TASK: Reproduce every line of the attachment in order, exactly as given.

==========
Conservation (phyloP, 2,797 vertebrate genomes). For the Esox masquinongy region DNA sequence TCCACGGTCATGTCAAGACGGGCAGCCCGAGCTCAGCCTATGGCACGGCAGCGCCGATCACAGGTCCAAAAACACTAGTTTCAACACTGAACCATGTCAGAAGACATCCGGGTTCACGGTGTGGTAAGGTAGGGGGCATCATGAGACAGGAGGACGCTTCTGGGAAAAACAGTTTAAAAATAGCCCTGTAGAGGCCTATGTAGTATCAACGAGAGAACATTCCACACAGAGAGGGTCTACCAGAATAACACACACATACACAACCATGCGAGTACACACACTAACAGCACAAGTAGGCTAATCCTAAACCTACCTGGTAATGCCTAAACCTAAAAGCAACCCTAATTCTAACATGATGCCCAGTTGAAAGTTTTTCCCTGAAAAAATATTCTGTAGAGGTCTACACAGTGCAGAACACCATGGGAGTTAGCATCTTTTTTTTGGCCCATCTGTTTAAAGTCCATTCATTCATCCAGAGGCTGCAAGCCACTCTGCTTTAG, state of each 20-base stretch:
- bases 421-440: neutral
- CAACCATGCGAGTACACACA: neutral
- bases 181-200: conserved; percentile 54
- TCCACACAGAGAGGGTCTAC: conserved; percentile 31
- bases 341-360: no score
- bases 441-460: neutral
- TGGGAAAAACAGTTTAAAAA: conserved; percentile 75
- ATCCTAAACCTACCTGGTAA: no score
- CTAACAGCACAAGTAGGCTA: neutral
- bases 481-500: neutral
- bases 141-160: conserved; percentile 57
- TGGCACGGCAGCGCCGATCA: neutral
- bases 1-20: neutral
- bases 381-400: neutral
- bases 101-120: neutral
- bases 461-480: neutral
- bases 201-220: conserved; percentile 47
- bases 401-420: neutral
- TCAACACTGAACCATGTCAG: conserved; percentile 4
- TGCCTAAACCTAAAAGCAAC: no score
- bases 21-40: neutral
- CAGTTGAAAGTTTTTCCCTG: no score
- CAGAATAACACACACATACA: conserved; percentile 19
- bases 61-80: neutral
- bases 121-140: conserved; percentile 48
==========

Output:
Conservation (phyloP, 2,797 vertebrate genomes). For the Esox masquinongy region DNA sequence TCCACGGTCATGTCAAGACGGGCAGCCCGAGCTCAGCCTATGGCACGGCAGCGCCGATCACAGGTCCAAAAACACTAGTTTCAACACTGAACCATGTCAGAAGACATCCGGGTTCACGGTGTGGTAAGGTAGGGGGCATCATGAGACAGGAGGACGCTTCTGGGAAAAACAGTTTAAAAATAGCCCTGTAGAGGCCTATGTAGTATCAACGAGAGAACATTCCACACAGAGAGGGTCTACCAGAATAACACACACATACACAACCATGCGAGTACACACACTAACAGCACAAGTAGGCTAATCCTAAACCTACCTGGTAATGCCTAAACCTAAAAGCAACCCTAATTCTAACATGATGCCCAGTTGAAAGTTTTTCCCTGAAAAAATATTCTGTAGAGGTCTACACAGTGCAGAACACCATGGGAGTTAGCATCTTTTTTTTGGCCCATCTGTTTAAAGTCCATTCATTCATCCAGAGGCTGCAAGCCACTCTGCTTTAG, state of each 20-base stretch:
- bases 421-440: neutral
- CAACCATGCGAGTACACACA: neutral
- bases 181-200: conserved; percentile 54
- TCCACACAGAGAGGGTCTAC: conserved; percentile 31
- bases 341-360: no score
- bases 441-460: neutral
- TGGGAAAAACAGTTTAAAAA: conserved; percentile 75
- ATCCTAAACCTACCTGGTAA: no score
- CTAACAGCACAAGTAGGCTA: neutral
- bases 481-500: neutral
- bases 141-160: conserved; percentile 57
- TGGCACGGCAGCGCCGATCA: neutral
- bases 1-20: neutral
- bases 381-400: neutral
- bases 101-120: neutral
- bases 461-480: neutral
- bases 201-220: conserved; percentile 47
- bases 401-420: neutral
- TCAACACTGAACCATGTCAG: conserved; percentile 4
- TGCCTAAACCTAAAAGCAAC: no score
- bases 21-40: neutral
- CAGTTGAAAGTTTTTCCCTG: no score
- CAGAATAACACACACATACA: conserved; percentile 19
- bases 61-80: neutral
- bases 121-140: conserved; percentile 48